Tom Hoffarth / FartherOffTheWall.com
One sure-fire way to get from San Francisco to Hawaii:
Cannon-ball onto kayak.com, winnow it down to an agreeable direct flight (keeping in mind few exist with a change of planes on some pontoon out on the open Pacific), decide if you want the cheapest/best/quickest trip, get a COVID test, then buckle in for a five-and-a-half hour nap/ride in a reverse time machine.
Or, pile into the rumble seat of Cyril Derreumaux’s maxed-out supersonic kayak.
Derreumaux just took the 2,400-mile distance with many layovers — 91 days and nine hours in fact. All in all, the San Francisco Chronicle declared him to be “the first kayaker ever to travel alone from California to the islands under his own power.” He clarified and amplified on his website: “This is a solo, unsupported, and 100% human-powered expedition, the first of its kind crossing this ocean!”
The 46-year-old was obviously having a mid-oceanic midlife crisis. Yet, he called it a “spiritual experience” of a lifetime.
When we first read about it, we prayed, too – that this wasn’t someone who fell asleep in McCovey Cove trying to snag a home-run ball and woke up in the mouth of a whale near Waikiki.
Not only did Citizen Cyril do it all intentionally, but he apparently completed his own nautical home run without the aid of BALCO labs.
Or, when you really look at it, was this actually performance enhanced?
Not to split oars over all this, but before we call the record-keepers at Guinness and raise an foggy Anchor Steam in his honor, read the details about Derreumaux’s kayak. This wasn’t something he pulled off the discount shelf at Big 5 and strapped onto the top of the Karmann Ghia.
It may have been just two feet wide, but from the travelogue photos, it looked more like something he airlifted out of the Disneyland pond from the Finding Nemo Submarine Voyage ride.
It measured 23-feet long. It included a sleeping cabin, state-of-the-art GPS, a mini-desalinization machine to provide drinking water, and a sea anchor, reports SFist. Derreumaux also had the capability, and presence of mind, and technology, to compile a daily online journal about the whole thing.
Spell kayak forwards or backwards, but if it’s all the same to you, most Airbnb listings aren’t this accommodating. Derreumaux’s vessel is as much a modest kayak as a top-of-the-line Toyota SUV hybrid is really the same as a used Prius.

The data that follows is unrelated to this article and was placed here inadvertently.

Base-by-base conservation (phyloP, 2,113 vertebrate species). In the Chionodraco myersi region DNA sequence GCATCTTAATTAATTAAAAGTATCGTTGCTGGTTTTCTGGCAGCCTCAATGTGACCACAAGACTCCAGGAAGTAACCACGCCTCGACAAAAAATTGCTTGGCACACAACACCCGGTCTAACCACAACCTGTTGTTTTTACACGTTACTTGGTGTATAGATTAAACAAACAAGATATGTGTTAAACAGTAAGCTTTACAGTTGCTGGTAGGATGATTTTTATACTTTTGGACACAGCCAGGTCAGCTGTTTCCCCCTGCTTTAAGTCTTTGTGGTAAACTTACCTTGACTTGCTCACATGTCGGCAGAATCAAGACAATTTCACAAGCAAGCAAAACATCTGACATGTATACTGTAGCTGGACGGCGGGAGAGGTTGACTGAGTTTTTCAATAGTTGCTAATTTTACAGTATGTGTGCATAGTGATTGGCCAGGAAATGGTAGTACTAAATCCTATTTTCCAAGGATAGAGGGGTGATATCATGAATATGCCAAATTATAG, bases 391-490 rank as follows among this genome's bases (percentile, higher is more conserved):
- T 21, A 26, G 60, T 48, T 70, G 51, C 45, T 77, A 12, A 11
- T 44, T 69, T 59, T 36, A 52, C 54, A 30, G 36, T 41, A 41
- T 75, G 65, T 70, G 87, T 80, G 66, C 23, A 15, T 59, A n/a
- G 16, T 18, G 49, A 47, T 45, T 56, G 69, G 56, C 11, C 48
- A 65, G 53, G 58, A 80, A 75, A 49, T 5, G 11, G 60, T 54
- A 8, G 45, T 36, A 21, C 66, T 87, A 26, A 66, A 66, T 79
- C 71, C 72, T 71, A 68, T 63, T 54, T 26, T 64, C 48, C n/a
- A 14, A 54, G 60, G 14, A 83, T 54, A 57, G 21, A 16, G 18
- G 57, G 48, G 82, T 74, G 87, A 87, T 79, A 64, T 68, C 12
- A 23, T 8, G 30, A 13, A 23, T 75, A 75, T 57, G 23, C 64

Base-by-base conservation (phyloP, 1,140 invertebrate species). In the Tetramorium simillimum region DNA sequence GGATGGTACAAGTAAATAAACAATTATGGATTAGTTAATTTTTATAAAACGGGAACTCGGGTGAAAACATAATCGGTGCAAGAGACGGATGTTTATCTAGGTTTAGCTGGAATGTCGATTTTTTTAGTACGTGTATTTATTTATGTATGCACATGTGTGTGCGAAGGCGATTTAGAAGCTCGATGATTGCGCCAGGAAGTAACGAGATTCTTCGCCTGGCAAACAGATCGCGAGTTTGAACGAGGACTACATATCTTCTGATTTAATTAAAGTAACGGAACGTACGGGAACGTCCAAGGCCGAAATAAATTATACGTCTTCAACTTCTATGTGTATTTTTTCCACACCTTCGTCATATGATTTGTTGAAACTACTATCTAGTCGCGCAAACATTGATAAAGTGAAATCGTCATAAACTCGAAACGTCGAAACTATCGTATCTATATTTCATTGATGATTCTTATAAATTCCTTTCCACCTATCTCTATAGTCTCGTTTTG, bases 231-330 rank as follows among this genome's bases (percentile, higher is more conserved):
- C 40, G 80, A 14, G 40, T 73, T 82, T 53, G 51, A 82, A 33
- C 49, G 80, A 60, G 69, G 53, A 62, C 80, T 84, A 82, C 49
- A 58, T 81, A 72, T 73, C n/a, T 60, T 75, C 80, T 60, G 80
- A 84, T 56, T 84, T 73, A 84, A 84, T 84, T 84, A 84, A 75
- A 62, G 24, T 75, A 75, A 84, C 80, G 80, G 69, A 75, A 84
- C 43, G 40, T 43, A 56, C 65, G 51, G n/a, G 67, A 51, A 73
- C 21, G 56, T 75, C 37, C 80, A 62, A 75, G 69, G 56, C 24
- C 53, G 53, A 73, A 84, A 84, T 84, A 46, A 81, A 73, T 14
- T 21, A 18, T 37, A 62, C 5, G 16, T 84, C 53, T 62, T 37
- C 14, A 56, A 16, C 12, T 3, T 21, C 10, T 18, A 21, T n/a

Wait, there’s more to this than just another weight-loss late-night commercial fad.
He also outfitted the hull with foot-pedal flippers, so he could ride it like one of those duck boats in Echo Park when he was tired of paddling.
That makes it 100-percent human powered, for those who need closure on how this will be forever listed in the captain’s log.
It reminds us of what the Kiwis did in the 1986 America’s Cup, with its double-hulled catamaran going up against ancient spinnakers. Ted Turner wasn’t courageous, just not forward thinking enough.
It’s like when Evel Knievel sold ABC on his threat to jump over the Snake River Canyon in Idaho in 1974. On the old Harley? Try a steam-powered rocket ship called a Skycyle, set up on a launching pad. Right after the parachute deployed prematurely, and Wide World of Sports’ Jim McKay had to kill about an hour of time because Knievel failed to kill himself before millions of blood-thirsty viewers.
Practically no one was aware of how or why Derreumaux was about to jump his own shark and try to avoid any agony of defeat. Maybe only those who tried it before and were concerned someone was going to out-do them.
The last so-called kayaker on this mission only needed 63 days, back in 1987. The catch: He hooked up his store-bought kayak with a cool kite to generate wind power. Another guy, big-wave surfer Chris Bertish, once sailed on a wind-powered hydrofoil from the Bay Area to Oahu in 48 days.
Right before Derreumaux, his friend, Carlo Facchino, did the trip in a row boat from San Francisco to Hilo in 72 days. That was a bit quicker than a British women who, in 2020, rowed the distance in 86 days.
“What sets Derreumaux’s adventure apart from others is his means of travel,” the Chronicle’s lifestyle and outdoor editor points out, is that his floation device is “much smaller, less stable and slower than burlier, oar-powered ocean rowboats. Because he needed to be within arm’s reach of the water to use his paddle, Derreumaux’s boat also left him more exposed to the slightest variations in surface conditions.”
So, why not just flap his arms in giant circles through the water and make it more authentic?
“I want people to know that I’m just an ordinary guy,” he said afterward. “I hope people follow their dreams the same way. … Life is all about experience, not material possessions.”
Some day, all the materials from his super kayak will be stripped apart for scrap medal value. That’s maybe when his ancestors finally experience their dream conclusion.